AJ Lynch said...

Payroll is probably 40% of all govt expenses and that is before benefits & pension expenses.

When the govt guarantees pensions but fails to put a sufficient amount away in the govt employee pension fund each year, the accumulated deficit can be ginormous if they do that for 10-20 years.

That has little to do with the % of people who are in unions, Leslyn.

edutcher said...

Revenant said...

There is no evidence that the CRA caused the bubble.

Not so much the CRA, but the subprime mortgage enhancement to it.

Otherwise, true.

Fen said...

I also remember that Bush warned Congress TWICE about it and the Libtards brushed him off.

A lot more than twice. A number of efforts, starting as early as '03, were made by people like John McCain and Kay Bailey Hutchison, all stymied by the Friend of Angelo, Chair of the Senate Banking Committee and his errand boy, Barack Hussein Obama mmm, mmm, mmm.

leslyn said...
This comment has been removed by the author.
Original Mike said...

" lot more than twice. A number of efforts, starting as early as '03, were made by people like John McCain and Kay Bailey Hutchison, all stymied by the Friend of Angelo, Chair of the Senate Banking Committee and his errand boy, Barack Hussein Obama mmm, mmm, mmm."

I do blame Bush for not dying on that hill.

leslyn said...

Listen to Craig.

Fen said...

Oh sure, I'll listen to a guy who's more intent on blaming Bush than discussing the 39% drop on Obama's watch.

Sure...

Original Mike said...

I don't disagree with anything Craig said. I lived through it. What's your point, leslyn?

leslyn said...

AJ Lynch said... Payroll is probably 40% of all govt expenses and that is before benefits & pension expenses.

Where on earth do you get your numbers? The Land of Oz?

7% of the federal budget goes to pension benefits for federal workers AND veterans. And you think 40% more is "probably" salaries? Get outta town.

Original Mike said...

The bubble was due to the loose Fed policy. All that money had to go somewhere. Where it did go was into the housing market where the banks were "encouraged" to lend money to anybody with a pulse.

leslyn said...

"Unfortunately, cities and states have gone overboard on govt workers' pension commitments and the feds have done likewise which compounded the country's solvency crisis. That was the dynamite that eventually was going to go off."

My point is that federal pension costs were not the "dynamite" "trigger" that caused the equity bubble on top of the real estate bubble to burst. 7% of the fed budget does not generate trillions in debt--which was your stated cause and effect.

Craig said...

The red states are holding their breath until they turn blue.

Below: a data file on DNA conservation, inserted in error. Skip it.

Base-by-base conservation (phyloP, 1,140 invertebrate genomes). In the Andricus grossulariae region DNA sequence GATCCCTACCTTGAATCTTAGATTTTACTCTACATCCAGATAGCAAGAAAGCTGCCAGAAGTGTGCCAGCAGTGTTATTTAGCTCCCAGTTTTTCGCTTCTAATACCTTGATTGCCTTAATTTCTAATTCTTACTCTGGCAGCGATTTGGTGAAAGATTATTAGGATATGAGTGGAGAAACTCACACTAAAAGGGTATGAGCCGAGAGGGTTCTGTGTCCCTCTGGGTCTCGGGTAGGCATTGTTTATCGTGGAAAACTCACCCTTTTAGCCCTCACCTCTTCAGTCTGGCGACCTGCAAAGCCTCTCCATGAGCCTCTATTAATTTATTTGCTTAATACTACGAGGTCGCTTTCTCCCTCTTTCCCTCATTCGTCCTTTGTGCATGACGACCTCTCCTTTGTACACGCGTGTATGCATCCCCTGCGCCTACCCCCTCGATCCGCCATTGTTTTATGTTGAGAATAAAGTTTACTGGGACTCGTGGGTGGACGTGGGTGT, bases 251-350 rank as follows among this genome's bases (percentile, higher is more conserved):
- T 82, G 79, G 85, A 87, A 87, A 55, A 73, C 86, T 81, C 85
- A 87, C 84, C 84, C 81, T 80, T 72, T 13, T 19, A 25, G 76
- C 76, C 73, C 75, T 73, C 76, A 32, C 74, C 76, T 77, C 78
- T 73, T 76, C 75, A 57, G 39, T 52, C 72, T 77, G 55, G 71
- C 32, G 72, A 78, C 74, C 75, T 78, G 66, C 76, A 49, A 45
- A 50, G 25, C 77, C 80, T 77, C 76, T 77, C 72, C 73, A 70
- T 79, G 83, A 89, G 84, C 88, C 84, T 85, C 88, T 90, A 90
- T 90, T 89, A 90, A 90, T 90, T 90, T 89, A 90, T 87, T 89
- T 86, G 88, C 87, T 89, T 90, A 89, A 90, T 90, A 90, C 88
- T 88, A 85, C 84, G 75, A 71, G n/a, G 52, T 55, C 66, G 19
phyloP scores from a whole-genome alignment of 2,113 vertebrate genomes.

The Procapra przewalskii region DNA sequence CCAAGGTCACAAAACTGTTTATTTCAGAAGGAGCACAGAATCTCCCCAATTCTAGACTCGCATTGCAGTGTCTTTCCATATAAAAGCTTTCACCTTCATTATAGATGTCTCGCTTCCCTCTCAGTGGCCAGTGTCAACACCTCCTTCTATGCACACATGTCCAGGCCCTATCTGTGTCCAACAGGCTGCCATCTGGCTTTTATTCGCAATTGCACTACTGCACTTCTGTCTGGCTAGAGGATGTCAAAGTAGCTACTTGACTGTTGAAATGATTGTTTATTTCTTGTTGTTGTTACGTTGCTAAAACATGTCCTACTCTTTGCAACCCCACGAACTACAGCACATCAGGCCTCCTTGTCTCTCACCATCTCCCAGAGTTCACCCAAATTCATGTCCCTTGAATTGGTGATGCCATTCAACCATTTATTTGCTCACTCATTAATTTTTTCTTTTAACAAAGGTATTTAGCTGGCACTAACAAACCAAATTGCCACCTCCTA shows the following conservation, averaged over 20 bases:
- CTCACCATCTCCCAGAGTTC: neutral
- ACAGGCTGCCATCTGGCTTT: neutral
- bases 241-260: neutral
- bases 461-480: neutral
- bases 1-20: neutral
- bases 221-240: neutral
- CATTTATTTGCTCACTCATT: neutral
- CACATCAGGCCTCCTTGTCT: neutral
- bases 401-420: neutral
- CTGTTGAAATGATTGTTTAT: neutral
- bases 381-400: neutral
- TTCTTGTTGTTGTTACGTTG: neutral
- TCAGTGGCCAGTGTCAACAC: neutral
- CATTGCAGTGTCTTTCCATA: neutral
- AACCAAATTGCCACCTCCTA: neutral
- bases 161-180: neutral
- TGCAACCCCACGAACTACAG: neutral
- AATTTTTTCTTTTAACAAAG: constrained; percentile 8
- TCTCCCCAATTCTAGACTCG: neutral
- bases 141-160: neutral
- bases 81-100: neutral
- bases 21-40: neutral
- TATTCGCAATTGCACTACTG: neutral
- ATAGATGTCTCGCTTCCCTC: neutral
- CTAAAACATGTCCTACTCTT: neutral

garage mahal said...

The bubble has burst. Let's just raid Original Mike's pension and fucking party. Or drink whiskey before breakfast.

Gary Rosen said...

Regarding CRA and the housing bubble:

The excellent online magazine City Journal published an article explaining how enforcement of the CRA was going to lead to the housing meltdown:

The Trillion-Dollar Bank Shakedown

Note the year this article was published: 2000. No typo.

Tom Grey said...

What caused the bubble was the American middle class convincing itself, in the face of centuries of evidence to the contrary, of insane beliefs like "I'm guaranteed a profit on my house", "home prices only ever go up", and "buy is always better than renting".

This is less than half-true. The hopeful housebuyers, including flippers like not-quite Indian Eliz. Warren, were certainly acting like house prices only go up -- since that was their own adult life experience, including after the dot.com bubble pop.

It is the job, and responsibility, of banks/ lenders to not loan money irresponsibly.
The banks failed; i.e. the highly overpaid rocket-scientists who were creating "financial products" of MBS, and CDO & CDS multi-tranches of investment to attract money.

It is the job of rating agencies to avoid giving AAA ratings to junk -- the rating agencies failed.

And the Fed pumping up the money supply after the dot.com bubble was successful in stopping a big recession in 2001, but the easy money supported the misallocation into too much housing.


While there was a huge 2002-2006 boom, the best of times, there were no, none, nada, not any Dems calling for less gov't domestic spending, even tho obviously the richer Americans didn't "need" more gov't services. None who was unwilling to call for reduced spending then, should be listened to now in their call for higher taxes.


Because "rule of law" is so important, and so much house wealth was lost, with many of those losses still to be realized, it would be better to get more inflation now to pump up the value of houses to avoid so many foreclosures.

Replacing interest deduction with a 30% tax credit for up to ~$45 000 (median taxpayer income) would be an improvement.

Bruce Hayden said...
This comment has been removed by the author.
Bruce Hayden said...

I think that one of the things that seems fairly clear cut here is that a lot of this loss of net worth involves the bursting of the real estate bubble. And, it goes a lot beyond those who bought well beyond their means. One thing that has to be kept in mind is that a lot of people who could afford their houses cannot now, thanks to the Obama Recession. They may have lost their jobs, been downsized, working for less money, etc., and all of a sudden, those imminently reasonable mortgage payments aren't reasonable any more. Sure, there were a lot of people figuring that with easy loans and a rising real estate market, they could get rich this way, but I think that probably more were just screwed by how badly the market crashed, at the same time that their incomes crashed.